Our Aging Nuclear Reactors Could Outlive the Average American October 12, 2010

Posted by Jamie Friedland in Climate Change, Congress, Nuclear.
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New post at Change.org:

Our aging fleet of nuclear reactors has outlived its initial licenses. Half of them have already been approved to operate for an additional 20 years and the rest will likely be offered similar extensions. There is even discussion of doubling their lifetimes to 80 years; our nuclear reactors could well outlive the average American.

We must be cautious about doubling the lifetimes of our nuclear plants: the AP reports that 27 of our 104 plants leak radioactive tritium, as demonstrated by the recent leak at Entergy’s Vermont Yankee plant. The accompanying cover up was less than inspirational. And we all know that leaks are not the worst nuclear risk.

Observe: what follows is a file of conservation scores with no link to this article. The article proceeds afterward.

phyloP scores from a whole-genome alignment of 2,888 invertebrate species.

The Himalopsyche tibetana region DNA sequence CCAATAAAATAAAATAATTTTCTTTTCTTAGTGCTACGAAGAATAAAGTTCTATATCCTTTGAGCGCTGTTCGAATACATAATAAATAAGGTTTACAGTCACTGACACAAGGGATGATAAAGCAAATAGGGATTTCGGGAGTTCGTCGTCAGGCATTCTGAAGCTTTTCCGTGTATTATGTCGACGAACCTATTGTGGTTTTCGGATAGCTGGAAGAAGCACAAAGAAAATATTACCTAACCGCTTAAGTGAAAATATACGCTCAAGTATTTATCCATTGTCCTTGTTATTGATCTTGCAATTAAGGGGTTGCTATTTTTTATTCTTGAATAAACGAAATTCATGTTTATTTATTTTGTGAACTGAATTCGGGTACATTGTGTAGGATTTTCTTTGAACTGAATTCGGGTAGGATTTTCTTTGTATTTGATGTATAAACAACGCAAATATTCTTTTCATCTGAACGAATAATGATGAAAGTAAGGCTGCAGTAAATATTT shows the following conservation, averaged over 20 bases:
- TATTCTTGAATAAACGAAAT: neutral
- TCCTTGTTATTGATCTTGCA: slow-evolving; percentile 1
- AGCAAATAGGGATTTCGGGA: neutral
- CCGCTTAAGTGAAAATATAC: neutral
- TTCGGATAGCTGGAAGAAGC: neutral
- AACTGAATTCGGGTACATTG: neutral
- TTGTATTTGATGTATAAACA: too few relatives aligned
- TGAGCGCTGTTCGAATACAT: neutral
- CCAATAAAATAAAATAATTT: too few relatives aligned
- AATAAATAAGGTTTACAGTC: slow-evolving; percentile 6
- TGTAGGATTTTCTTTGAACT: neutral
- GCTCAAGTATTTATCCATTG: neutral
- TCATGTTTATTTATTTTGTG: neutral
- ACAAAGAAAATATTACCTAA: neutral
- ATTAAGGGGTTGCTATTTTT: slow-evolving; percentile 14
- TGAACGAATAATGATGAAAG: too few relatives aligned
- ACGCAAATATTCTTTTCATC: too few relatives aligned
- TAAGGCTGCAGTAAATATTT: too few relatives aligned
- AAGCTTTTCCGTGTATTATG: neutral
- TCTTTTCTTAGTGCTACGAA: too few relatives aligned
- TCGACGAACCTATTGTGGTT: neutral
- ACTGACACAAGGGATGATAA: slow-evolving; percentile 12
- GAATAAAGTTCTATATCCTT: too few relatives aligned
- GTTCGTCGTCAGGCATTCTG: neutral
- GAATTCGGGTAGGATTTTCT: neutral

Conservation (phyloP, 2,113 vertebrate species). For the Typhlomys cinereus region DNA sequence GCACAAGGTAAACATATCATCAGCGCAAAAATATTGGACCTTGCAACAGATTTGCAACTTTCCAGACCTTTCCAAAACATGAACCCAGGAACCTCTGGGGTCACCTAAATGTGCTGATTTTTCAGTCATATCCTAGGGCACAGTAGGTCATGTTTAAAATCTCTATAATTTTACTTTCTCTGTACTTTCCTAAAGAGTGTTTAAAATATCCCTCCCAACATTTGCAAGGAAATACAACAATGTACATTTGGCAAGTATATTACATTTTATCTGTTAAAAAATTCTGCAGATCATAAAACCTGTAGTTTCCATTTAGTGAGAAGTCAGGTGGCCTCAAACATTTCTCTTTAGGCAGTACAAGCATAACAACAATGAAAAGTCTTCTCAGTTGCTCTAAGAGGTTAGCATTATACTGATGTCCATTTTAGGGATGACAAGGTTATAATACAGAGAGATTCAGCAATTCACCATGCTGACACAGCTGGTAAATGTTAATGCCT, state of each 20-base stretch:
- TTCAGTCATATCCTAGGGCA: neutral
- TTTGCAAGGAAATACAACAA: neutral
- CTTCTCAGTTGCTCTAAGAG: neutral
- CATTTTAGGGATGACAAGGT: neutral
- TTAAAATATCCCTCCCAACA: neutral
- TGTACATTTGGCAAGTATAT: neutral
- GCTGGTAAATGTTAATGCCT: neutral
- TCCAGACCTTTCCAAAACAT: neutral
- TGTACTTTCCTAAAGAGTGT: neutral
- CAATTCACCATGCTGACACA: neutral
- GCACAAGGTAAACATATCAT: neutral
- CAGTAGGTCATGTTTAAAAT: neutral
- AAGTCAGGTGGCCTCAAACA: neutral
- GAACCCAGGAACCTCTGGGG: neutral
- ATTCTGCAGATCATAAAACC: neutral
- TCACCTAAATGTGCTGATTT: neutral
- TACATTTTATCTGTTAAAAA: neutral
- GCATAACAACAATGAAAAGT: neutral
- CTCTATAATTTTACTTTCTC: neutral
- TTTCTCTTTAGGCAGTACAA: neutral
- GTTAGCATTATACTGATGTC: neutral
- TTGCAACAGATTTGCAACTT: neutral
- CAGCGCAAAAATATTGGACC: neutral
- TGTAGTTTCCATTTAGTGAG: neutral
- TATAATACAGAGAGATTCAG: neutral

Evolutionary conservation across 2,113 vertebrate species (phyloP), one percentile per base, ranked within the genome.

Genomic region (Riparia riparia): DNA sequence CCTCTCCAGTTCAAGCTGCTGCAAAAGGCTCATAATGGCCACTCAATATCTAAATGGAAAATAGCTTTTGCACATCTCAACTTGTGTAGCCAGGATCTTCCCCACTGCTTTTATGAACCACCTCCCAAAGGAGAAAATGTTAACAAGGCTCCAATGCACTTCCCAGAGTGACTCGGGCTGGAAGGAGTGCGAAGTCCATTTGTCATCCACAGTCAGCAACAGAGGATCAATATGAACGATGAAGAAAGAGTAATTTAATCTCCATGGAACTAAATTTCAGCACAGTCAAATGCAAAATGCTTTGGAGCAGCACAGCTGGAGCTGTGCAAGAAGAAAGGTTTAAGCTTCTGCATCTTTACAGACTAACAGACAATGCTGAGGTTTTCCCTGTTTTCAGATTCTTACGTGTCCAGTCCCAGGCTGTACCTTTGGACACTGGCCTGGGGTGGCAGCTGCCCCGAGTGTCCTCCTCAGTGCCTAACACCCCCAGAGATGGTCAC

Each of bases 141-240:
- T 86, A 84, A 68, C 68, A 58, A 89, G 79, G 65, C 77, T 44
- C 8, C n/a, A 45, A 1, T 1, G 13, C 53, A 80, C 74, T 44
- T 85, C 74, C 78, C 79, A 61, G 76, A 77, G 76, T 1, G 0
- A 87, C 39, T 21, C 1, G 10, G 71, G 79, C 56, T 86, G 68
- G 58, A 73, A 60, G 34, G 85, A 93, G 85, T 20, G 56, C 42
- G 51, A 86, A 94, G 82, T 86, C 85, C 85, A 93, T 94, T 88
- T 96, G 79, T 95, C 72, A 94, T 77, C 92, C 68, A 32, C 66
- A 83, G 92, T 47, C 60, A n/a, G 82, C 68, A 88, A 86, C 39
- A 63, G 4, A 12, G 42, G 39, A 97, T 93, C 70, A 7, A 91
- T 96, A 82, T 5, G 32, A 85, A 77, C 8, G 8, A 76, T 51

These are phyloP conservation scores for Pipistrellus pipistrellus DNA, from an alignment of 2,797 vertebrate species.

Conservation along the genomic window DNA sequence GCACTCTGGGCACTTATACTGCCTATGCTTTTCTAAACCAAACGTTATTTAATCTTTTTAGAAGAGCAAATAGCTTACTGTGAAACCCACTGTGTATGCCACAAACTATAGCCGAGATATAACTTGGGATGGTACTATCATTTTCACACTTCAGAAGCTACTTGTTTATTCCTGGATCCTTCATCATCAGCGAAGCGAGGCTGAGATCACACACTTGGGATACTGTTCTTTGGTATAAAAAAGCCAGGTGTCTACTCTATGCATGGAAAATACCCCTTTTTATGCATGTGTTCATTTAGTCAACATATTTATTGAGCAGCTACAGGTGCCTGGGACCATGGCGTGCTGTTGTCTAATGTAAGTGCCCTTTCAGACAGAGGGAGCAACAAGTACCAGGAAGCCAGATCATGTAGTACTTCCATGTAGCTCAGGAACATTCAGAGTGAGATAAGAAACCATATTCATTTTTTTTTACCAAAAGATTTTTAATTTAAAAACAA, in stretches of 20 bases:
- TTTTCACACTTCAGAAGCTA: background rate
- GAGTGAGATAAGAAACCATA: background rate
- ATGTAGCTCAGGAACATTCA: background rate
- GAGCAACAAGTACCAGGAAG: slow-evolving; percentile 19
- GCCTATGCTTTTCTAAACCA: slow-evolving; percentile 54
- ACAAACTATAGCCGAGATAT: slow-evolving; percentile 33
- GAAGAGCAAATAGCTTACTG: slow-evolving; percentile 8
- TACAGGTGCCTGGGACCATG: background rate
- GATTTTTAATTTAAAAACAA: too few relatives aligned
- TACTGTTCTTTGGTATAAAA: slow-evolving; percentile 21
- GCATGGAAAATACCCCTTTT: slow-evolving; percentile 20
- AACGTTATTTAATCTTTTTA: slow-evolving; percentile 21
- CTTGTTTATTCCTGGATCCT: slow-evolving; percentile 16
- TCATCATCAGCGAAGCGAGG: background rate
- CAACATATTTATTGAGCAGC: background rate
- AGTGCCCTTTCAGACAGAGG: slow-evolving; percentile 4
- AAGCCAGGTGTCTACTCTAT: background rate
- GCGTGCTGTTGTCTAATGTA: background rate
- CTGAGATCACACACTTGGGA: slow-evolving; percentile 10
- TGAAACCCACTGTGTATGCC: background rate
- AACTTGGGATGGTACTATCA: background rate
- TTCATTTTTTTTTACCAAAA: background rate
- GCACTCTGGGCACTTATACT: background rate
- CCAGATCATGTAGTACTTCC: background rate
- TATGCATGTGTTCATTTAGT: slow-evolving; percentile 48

That being said, America seems destined for a nuclear renaissance if for no other reason than Republicans will not support any energy bill without nuclear incentives. The Obama administration has been pushing nuclear as well. In February, it offered $8.33 billion in loan guarantees to spur new construction, and the president has proposed an additional $46 billion alongside significant federal subsidies.

Full post available here.

President Obama Killed Bipartisanship September 20, 2010

Posted by Jamie Friedland in Congress, Media, Politics.
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President Obama campaigned on bipartisanship.  We wanted a change, so he chose not to investigate the partisan excesses and likely transgressions of the Bush administration; he unhinged the pendulum and just laid it on the ground.  Instead of overcorrecting in the other direction, he tried to start anew as a united nation.  America was ready to move forward.  The Republican Party was not.